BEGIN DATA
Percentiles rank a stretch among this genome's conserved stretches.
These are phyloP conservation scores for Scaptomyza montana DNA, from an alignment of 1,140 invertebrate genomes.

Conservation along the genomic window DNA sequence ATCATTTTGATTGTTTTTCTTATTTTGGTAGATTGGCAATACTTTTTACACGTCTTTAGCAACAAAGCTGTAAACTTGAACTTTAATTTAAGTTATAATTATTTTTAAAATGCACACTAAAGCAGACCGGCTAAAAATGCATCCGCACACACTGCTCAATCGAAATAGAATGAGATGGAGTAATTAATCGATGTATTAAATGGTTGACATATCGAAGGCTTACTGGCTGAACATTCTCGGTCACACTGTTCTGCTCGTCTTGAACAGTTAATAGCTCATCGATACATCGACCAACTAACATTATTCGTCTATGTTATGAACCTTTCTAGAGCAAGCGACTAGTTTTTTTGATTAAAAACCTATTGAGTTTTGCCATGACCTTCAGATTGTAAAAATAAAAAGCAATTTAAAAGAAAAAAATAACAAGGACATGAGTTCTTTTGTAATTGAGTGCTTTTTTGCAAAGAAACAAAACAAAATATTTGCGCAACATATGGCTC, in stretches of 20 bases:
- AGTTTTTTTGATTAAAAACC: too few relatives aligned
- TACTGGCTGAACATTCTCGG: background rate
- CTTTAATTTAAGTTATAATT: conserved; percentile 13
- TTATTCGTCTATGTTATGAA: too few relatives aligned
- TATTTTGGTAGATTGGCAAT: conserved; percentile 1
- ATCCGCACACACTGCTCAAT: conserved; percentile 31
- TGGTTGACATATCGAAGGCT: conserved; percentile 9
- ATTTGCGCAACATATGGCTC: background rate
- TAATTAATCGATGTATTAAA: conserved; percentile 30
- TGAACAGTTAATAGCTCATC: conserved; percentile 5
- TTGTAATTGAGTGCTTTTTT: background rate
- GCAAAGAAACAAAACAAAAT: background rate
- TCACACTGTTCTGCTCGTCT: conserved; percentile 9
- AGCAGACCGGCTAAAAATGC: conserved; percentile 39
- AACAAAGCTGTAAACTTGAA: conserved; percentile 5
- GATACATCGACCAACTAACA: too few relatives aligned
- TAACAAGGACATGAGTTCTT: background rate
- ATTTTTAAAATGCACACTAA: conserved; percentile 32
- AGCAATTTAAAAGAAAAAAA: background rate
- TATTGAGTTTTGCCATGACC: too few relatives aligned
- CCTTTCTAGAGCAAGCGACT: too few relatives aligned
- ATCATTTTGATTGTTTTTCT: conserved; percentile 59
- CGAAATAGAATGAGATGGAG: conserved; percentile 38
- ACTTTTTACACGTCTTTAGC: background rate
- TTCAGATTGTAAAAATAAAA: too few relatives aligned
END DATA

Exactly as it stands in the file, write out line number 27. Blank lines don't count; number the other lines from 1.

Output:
- ACTTTTTACACGTCTTTAGC: background rate